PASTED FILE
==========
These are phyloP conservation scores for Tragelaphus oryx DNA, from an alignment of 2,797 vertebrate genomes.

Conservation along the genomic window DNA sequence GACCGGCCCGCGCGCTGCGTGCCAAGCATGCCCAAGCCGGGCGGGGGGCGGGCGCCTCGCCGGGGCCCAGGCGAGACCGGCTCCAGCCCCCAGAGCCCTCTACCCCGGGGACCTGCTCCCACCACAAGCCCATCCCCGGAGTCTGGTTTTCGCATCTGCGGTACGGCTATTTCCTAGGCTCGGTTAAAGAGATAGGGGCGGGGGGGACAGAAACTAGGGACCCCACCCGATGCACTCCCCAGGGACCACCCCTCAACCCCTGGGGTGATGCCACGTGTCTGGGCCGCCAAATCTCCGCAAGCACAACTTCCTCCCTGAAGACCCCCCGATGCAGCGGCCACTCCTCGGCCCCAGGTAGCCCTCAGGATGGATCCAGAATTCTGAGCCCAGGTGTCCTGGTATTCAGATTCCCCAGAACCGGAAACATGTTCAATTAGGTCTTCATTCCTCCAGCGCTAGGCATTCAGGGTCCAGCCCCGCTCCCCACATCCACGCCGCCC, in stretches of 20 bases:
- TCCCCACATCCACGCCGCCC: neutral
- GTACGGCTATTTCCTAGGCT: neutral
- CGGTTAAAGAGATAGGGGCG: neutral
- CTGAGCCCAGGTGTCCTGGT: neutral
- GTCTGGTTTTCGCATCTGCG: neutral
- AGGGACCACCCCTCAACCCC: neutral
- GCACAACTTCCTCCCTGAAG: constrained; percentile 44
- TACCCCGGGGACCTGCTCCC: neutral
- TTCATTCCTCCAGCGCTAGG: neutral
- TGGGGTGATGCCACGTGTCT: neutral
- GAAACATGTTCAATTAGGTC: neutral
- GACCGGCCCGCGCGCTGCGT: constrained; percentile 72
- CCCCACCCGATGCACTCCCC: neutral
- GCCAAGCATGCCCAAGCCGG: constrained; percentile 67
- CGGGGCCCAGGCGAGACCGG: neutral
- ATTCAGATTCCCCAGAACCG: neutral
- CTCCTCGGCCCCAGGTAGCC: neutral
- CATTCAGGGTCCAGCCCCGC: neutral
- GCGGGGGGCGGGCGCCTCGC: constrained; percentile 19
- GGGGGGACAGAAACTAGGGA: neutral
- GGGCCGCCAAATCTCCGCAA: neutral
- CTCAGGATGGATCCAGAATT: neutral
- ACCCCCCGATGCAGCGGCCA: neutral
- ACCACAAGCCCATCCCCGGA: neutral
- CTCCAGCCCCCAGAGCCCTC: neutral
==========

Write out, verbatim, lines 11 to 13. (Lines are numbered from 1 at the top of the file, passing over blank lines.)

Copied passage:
- TTCATTCCTCCAGCGCTAGG: neutral
- TGGGGTGATGCCACGTGTCT: neutral
- GAAACATGTTCAATTAGGTC: neutral